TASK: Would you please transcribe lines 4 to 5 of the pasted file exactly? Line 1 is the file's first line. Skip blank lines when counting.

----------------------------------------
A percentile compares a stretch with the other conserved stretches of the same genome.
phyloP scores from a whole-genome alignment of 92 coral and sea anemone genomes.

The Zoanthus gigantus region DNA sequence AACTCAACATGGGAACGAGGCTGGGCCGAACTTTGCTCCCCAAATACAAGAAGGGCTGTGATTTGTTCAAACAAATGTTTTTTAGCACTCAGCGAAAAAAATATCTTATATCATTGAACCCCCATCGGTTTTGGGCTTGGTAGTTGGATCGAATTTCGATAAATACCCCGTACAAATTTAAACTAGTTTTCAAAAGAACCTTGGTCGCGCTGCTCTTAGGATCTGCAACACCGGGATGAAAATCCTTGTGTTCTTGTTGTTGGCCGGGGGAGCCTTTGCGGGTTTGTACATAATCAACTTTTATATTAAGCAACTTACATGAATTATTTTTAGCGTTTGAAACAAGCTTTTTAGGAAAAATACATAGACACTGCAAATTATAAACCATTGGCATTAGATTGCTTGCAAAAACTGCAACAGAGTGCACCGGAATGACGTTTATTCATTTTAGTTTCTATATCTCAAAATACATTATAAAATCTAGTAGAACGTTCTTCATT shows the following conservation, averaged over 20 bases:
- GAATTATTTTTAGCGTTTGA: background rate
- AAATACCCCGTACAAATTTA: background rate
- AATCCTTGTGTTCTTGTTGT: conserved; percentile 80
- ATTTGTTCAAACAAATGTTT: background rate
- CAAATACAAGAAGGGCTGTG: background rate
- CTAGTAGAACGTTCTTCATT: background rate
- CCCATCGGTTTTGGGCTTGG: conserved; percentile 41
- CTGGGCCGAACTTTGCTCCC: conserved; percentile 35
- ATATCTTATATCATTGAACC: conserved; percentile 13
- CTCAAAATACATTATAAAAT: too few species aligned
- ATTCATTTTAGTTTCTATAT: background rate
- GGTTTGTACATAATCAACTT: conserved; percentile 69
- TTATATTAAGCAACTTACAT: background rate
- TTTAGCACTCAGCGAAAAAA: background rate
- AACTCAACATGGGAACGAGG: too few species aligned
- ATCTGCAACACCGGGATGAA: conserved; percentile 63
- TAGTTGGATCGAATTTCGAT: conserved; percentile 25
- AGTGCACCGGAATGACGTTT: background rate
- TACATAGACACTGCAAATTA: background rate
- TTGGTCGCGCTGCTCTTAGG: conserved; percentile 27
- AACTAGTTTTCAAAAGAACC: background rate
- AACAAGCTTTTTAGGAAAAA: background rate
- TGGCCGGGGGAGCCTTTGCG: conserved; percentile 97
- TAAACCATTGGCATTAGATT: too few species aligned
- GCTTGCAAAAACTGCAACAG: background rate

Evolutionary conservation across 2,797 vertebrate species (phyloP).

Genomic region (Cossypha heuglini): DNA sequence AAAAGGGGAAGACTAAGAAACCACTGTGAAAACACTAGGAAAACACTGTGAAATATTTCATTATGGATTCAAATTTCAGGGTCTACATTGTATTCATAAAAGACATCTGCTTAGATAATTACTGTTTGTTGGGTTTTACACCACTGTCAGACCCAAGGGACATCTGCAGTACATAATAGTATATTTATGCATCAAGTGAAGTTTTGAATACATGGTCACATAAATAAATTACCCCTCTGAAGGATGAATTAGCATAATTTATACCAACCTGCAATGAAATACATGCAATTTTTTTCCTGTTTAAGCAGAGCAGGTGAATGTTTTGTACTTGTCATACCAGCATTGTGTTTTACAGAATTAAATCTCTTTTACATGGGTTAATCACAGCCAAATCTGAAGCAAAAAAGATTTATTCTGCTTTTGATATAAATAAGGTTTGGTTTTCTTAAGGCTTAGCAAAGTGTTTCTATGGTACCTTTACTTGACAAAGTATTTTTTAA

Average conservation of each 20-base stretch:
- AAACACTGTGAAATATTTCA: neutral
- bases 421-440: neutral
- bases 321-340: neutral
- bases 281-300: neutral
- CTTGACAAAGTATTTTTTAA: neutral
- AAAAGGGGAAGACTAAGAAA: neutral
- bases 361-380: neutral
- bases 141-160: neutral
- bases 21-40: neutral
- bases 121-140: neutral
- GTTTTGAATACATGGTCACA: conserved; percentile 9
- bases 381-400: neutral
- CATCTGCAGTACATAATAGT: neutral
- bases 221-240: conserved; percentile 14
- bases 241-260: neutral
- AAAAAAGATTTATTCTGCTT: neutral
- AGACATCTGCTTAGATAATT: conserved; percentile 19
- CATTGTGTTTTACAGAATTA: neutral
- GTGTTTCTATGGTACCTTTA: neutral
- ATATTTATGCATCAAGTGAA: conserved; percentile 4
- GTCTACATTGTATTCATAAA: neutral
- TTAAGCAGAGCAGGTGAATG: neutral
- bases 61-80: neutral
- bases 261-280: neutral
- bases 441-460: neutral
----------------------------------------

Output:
- GAATTATTTTTAGCGTTTGA: background rate
- AAATACCCCGTACAAATTTA: background rate